Electric company plugs in higher rate

Customers who get their power from the Delta-Montrose Electric Association will see their rates go up again next year, a repeat of this year. Average bills for residential service are likely to rise about $7 more a month, the utility cooperative said.

The cost of buying wholesale power from DMEA’s provider, Tri-State Generation and Transmission, was again cited as the direct reason for the increase in the price of electricity for customers.

“No longer in the financial position to absorb any more wholesale price increases, DMEA proposed the 2014 rate increase in order to keep from going under,” a recent press release reads.

The new rates go into effect starting next month.

Last year, Tri-State raised the rates it charges the electric association for wholesale power by 4.9 percent. The utility cooperative then raised its 2013 rates by 5 percent as a consequence.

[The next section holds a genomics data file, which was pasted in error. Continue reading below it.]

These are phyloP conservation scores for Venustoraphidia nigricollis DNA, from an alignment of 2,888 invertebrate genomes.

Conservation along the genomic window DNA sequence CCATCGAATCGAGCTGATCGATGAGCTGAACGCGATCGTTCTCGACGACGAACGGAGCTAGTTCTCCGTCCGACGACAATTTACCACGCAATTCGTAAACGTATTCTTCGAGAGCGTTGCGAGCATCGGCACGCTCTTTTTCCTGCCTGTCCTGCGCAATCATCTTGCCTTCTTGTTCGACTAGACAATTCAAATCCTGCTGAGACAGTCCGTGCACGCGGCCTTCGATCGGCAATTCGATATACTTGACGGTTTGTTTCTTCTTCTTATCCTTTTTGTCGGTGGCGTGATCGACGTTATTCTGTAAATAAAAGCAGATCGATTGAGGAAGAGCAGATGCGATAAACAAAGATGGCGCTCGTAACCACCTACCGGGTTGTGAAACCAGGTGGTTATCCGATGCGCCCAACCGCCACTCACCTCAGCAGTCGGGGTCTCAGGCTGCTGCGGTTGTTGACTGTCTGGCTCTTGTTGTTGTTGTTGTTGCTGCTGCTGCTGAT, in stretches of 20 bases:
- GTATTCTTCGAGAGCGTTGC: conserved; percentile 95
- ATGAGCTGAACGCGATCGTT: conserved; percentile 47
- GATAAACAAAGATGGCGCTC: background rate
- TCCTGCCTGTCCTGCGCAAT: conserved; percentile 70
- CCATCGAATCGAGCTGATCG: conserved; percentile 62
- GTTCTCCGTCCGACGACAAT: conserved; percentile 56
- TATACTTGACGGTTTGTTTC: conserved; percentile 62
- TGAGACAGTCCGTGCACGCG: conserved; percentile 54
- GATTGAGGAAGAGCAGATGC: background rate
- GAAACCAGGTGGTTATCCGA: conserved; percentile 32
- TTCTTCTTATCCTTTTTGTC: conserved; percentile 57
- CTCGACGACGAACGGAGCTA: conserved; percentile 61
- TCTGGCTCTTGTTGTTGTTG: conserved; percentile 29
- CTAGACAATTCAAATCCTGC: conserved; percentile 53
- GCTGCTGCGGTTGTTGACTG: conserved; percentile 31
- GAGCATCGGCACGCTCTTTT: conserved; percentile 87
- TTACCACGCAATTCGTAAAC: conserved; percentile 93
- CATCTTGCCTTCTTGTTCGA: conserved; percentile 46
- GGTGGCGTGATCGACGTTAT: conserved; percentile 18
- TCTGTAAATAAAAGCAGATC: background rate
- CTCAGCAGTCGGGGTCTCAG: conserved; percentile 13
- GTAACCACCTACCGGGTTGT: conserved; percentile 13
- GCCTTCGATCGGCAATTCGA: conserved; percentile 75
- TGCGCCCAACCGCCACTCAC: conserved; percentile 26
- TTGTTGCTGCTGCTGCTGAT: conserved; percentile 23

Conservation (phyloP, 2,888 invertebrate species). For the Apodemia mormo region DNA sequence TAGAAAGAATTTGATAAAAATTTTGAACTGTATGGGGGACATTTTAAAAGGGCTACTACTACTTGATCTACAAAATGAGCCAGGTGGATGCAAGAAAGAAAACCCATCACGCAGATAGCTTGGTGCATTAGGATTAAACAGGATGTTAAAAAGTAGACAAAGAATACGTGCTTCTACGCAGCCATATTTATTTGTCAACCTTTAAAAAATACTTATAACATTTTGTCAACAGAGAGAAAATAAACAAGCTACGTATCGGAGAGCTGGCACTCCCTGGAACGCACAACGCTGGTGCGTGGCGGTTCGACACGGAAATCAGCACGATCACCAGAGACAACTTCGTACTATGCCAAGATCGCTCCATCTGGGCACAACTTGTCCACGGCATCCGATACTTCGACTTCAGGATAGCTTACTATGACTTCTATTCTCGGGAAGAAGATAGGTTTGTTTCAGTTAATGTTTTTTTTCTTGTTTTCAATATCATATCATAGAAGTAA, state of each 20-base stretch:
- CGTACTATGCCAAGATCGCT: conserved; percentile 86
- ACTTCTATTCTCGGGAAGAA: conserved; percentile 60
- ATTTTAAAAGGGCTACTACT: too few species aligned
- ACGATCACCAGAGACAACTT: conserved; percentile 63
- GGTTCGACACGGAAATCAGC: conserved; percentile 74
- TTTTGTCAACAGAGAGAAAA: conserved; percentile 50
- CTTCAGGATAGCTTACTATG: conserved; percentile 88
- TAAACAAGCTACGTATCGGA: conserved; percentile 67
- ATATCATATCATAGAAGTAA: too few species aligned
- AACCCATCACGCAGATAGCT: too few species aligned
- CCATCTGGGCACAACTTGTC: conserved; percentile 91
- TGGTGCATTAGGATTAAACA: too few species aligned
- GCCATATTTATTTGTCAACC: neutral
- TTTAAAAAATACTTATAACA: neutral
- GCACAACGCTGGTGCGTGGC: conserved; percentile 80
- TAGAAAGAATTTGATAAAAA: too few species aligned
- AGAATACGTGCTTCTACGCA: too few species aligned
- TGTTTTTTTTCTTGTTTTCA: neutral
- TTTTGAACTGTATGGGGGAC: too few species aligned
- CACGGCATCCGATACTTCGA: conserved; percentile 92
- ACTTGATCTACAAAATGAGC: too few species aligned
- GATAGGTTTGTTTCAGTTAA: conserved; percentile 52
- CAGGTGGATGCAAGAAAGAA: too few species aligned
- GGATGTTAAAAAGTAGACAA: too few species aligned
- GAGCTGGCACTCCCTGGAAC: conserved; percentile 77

Tri-State is under unique pressure this year, as the large regional power provider most affected by the recent passage of SB 252 — a measure that boosted Tri-State’s renewable energy requirement from 10 percent to 25 percent by the year 2020.

In committee testimony during the bill’s debate, Tri-State officials said the new law could cost them $2 billion to 
$4 billion to comply. As advertised, those costs are being passed down to Tri-State customers like DMEA, technically one of many “member-owners” of Tri-State.

DMEA provides electricity to just more than 32,000 accounts, mostly in the rural areas and communities of Delta and Montrose counties. Nearly 90 percent of its customer base is residential users.

The energy cooperative with coverage in the Grand Junction area is Grand Valley Power, which purchases their wholesale power from Xcel Energy. Xcel faces its own renewable energy mandates independent of SB 252.


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